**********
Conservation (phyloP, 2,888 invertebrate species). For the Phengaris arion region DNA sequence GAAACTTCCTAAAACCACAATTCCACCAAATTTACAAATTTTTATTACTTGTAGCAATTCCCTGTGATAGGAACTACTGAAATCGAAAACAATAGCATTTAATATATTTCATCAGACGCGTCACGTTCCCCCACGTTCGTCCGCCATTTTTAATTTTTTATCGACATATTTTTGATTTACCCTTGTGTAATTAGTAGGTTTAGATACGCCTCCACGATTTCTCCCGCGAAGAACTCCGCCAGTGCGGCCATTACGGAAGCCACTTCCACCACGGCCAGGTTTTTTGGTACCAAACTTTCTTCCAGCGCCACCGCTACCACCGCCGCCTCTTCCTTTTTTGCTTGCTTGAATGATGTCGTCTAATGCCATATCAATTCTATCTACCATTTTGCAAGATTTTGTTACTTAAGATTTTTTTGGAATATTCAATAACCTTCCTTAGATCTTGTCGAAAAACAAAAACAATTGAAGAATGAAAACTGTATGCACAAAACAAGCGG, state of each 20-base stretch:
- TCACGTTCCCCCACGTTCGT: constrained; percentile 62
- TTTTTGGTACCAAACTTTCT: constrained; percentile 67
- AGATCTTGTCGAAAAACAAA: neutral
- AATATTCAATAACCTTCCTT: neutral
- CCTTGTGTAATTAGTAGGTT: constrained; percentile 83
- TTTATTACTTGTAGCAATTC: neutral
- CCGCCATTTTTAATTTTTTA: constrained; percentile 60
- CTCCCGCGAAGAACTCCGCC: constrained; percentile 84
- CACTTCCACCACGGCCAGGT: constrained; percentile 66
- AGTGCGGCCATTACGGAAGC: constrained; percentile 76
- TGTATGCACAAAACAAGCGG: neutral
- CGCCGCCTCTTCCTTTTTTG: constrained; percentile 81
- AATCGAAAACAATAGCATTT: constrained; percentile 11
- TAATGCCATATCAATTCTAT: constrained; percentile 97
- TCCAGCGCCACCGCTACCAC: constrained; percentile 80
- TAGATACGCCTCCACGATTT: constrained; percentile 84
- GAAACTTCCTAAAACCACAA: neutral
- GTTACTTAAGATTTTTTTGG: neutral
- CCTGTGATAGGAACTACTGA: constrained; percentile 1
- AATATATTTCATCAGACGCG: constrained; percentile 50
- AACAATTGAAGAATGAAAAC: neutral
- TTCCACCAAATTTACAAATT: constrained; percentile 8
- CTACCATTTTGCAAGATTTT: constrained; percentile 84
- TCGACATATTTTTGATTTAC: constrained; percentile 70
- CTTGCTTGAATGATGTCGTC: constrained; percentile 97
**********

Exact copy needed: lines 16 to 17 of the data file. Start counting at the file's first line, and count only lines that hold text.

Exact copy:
- TCCAGCGCCACCGCTACCAC: constrained; percentile 80
- TAGATACGCCTCCACGATTT: constrained; percentile 84